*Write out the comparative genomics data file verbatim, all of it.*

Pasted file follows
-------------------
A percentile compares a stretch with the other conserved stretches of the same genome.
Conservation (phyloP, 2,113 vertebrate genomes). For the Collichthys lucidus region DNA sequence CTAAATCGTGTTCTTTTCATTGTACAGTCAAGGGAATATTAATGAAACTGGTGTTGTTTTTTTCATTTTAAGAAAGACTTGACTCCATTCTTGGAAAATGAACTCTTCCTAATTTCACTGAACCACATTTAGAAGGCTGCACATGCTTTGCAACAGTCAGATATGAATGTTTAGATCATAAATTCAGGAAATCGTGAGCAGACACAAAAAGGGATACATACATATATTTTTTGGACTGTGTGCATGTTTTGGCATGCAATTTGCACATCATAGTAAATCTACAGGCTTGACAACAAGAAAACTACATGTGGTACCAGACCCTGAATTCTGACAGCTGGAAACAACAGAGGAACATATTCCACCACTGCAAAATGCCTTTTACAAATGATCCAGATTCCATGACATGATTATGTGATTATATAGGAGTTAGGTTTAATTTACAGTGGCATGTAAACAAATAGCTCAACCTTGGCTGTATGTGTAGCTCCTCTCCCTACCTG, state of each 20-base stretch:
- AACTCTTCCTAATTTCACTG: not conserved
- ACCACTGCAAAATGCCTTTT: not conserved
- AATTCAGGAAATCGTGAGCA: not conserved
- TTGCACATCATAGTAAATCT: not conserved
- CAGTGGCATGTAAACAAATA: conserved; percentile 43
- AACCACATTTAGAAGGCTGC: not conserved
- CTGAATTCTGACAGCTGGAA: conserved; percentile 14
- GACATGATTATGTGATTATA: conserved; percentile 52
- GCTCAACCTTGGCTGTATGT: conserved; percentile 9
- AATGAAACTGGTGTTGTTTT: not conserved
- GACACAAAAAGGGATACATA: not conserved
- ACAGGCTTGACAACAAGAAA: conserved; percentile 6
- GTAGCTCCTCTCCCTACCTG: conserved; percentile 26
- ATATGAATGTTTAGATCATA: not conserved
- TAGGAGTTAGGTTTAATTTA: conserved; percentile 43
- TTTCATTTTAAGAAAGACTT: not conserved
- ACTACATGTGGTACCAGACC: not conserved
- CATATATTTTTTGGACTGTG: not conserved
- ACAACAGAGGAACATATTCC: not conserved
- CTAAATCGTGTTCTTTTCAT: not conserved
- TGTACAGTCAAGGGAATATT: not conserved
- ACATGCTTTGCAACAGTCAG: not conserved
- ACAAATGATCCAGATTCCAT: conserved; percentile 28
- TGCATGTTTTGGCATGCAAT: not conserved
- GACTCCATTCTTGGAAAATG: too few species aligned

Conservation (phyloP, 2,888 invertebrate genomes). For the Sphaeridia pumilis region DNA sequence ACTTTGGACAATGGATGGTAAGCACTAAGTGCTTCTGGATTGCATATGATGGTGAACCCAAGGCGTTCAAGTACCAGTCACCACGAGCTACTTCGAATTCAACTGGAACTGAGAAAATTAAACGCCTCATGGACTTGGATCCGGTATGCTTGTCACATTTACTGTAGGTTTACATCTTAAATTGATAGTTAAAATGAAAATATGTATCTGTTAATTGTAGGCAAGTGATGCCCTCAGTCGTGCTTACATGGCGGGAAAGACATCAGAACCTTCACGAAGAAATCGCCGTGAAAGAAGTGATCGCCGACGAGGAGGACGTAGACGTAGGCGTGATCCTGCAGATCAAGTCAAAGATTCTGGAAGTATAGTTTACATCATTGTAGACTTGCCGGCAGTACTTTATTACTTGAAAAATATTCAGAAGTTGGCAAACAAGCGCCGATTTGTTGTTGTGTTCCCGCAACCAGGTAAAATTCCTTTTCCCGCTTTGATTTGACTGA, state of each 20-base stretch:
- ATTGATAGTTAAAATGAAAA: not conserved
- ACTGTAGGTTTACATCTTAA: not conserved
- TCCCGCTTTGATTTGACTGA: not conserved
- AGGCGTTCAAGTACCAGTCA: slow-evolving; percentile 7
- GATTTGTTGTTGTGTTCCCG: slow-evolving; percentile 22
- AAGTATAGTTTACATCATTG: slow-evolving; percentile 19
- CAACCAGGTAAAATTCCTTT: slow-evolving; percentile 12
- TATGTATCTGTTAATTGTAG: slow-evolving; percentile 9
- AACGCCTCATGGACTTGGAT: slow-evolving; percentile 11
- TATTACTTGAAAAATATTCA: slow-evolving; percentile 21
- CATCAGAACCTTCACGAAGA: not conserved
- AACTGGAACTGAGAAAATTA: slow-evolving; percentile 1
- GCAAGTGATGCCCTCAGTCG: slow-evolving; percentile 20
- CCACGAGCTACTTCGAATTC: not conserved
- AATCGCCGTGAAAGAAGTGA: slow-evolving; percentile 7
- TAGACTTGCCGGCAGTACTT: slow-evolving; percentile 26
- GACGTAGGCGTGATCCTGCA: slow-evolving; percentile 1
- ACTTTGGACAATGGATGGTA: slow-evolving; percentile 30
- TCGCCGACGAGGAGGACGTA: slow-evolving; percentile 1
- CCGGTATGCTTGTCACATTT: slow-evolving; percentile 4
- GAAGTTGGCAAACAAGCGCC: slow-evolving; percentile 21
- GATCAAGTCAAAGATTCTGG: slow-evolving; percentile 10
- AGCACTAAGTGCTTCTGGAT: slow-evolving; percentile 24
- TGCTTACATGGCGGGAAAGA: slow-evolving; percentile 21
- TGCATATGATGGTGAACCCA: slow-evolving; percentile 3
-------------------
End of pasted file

A percentile compares a stretch with the other conserved stretches of the same genome.
Conservation (phyloP, 2,113 vertebrate genomes). For the Collichthys lucidus region DNA sequence CTAAATCGTGTTCTTTTCATTGTACAGTCAAGGGAATATTAATGAAACTGGTGTTGTTTTTTTCATTTTAAGAAAGACTTGACTCCATTCTTGGAAAATGAACTCTTCCTAATTTCACTGAACCACATTTAGAAGGCTGCACATGCTTTGCAACAGTCAGATATGAATGTTTAGATCATAAATTCAGGAAATCGTGAGCAGACACAAAAAGGGATACATACATATATTTTTTGGACTGTGTGCATGTTTTGGCATGCAATTTGCACATCATAGTAAATCTACAGGCTTGACAACAAGAAAACTACATGTGGTACCAGACCCTGAATTCTGACAGCTGGAAACAACAGAGGAACATATTCCACCACTGCAAAATGCCTTTTACAAATGATCCAGATTCCATGACATGATTATGTGATTATATAGGAGTTAGGTTTAATTTACAGTGGCATGTAAACAAATAGCTCAACCTTGGCTGTATGTGTAGCTCCTCTCCCTACCTG, state of each 20-base stretch:
- AACTCTTCCTAATTTCACTG: not conserved
- ACCACTGCAAAATGCCTTTT: not conserved
- AATTCAGGAAATCGTGAGCA: not conserved
- TTGCACATCATAGTAAATCT: not conserved
- CAGTGGCATGTAAACAAATA: conserved; percentile 43
- AACCACATTTAGAAGGCTGC: not conserved
- CTGAATTCTGACAGCTGGAA: conserved; percentile 14
- GACATGATTATGTGATTATA: conserved; percentile 52
- GCTCAACCTTGGCTGTATGT: conserved; percentile 9
- AATGAAACTGGTGTTGTTTT: not conserved
- GACACAAAAAGGGATACATA: not conserved
- ACAGGCTTGACAACAAGAAA: conserved; percentile 6
- GTAGCTCCTCTCCCTACCTG: conserved; percentile 26
- ATATGAATGTTTAGATCATA: not conserved
- TAGGAGTTAGGTTTAATTTA: conserved; percentile 43
- TTTCATTTTAAGAAAGACTT: not conserved
- ACTACATGTGGTACCAGACC: not conserved
- CATATATTTTTTGGACTGTG: not conserved
- ACAACAGAGGAACATATTCC: not conserved
- CTAAATCGTGTTCTTTTCAT: not conserved
- TGTACAGTCAAGGGAATATT: not conserved
- ACATGCTTTGCAACAGTCAG: not conserved
- ACAAATGATCCAGATTCCAT: conserved; percentile 28
- TGCATGTTTTGGCATGCAAT: not conserved
- GACTCCATTCTTGGAAAATG: too few species aligned

Conservation (phyloP, 2,888 invertebrate genomes). For the Sphaeridia pumilis region DNA sequence ACTTTGGACAATGGATGGTAAGCACTAAGTGCTTCTGGATTGCATATGATGGTGAACCCAAGGCGTTCAAGTACCAGTCACCACGAGCTACTTCGAATTCAACTGGAACTGAGAAAATTAAACGCCTCATGGACTTGGATCCGGTATGCTTGTCACATTTACTGTAGGTTTACATCTTAAATTGATAGTTAAAATGAAAATATGTATCTGTTAATTGTAGGCAAGTGATGCCCTCAGTCGTGCTTACATGGCGGGAAAGACATCAGAACCTTCACGAAGAAATCGCCGTGAAAGAAGTGATCGCCGACGAGGAGGACGTAGACGTAGGCGTGATCCTGCAGATCAAGTCAAAGATTCTGGAAGTATAGTTTACATCATTGTAGACTTGCCGGCAGTACTTTATTACTTGAAAAATATTCAGAAGTTGGCAAACAAGCGCCGATTTGTTGTTGTGTTCCCGCAACCAGGTAAAATTCCTTTTCCCGCTTTGATTTGACTGA, state of each 20-base stretch:
- ATTGATAGTTAAAATGAAAA: not conserved
- ACTGTAGGTTTACATCTTAA: not conserved
- TCCCGCTTTGATTTGACTGA: not conserved
- AGGCGTTCAAGTACCAGTCA: slow-evolving; percentile 7
- GATTTGTTGTTGTGTTCCCG: slow-evolving; percentile 22
- AAGTATAGTTTACATCATTG: slow-evolving; percentile 19
- CAACCAGGTAAAATTCCTTT: slow-evolving; percentile 12
- TATGTATCTGTTAATTGTAG: slow-evolving; percentile 9
- AACGCCTCATGGACTTGGAT: slow-evolving; percentile 11
- TATTACTTGAAAAATATTCA: slow-evolving; percentile 21
- CATCAGAACCTTCACGAAGA: not conserved
- AACTGGAACTGAGAAAATTA: slow-evolving; percentile 1
- GCAAGTGATGCCCTCAGTCG: slow-evolving; percentile 20
- CCACGAGCTACTTCGAATTC: not conserved
- AATCGCCGTGAAAGAAGTGA: slow-evolving; percentile 7
- TAGACTTGCCGGCAGTACTT: slow-evolving; percentile 26
- GACGTAGGCGTGATCCTGCA: slow-evolving; percentile 1
- ACTTTGGACAATGGATGGTA: slow-evolving; percentile 30
- TCGCCGACGAGGAGGACGTA: slow-evolving; percentile 1
- CCGGTATGCTTGTCACATTT: slow-evolving; percentile 4
- GAAGTTGGCAAACAAGCGCC: slow-evolving; percentile 21
- GATCAAGTCAAAGATTCTGG: slow-evolving; percentile 10
- AGCACTAAGTGCTTCTGGAT: slow-evolving; percentile 24
- TGCTTACATGGCGGGAAAGA: slow-evolving; percentile 21
- TGCATATGATGGTGAACCCA: slow-evolving; percentile 3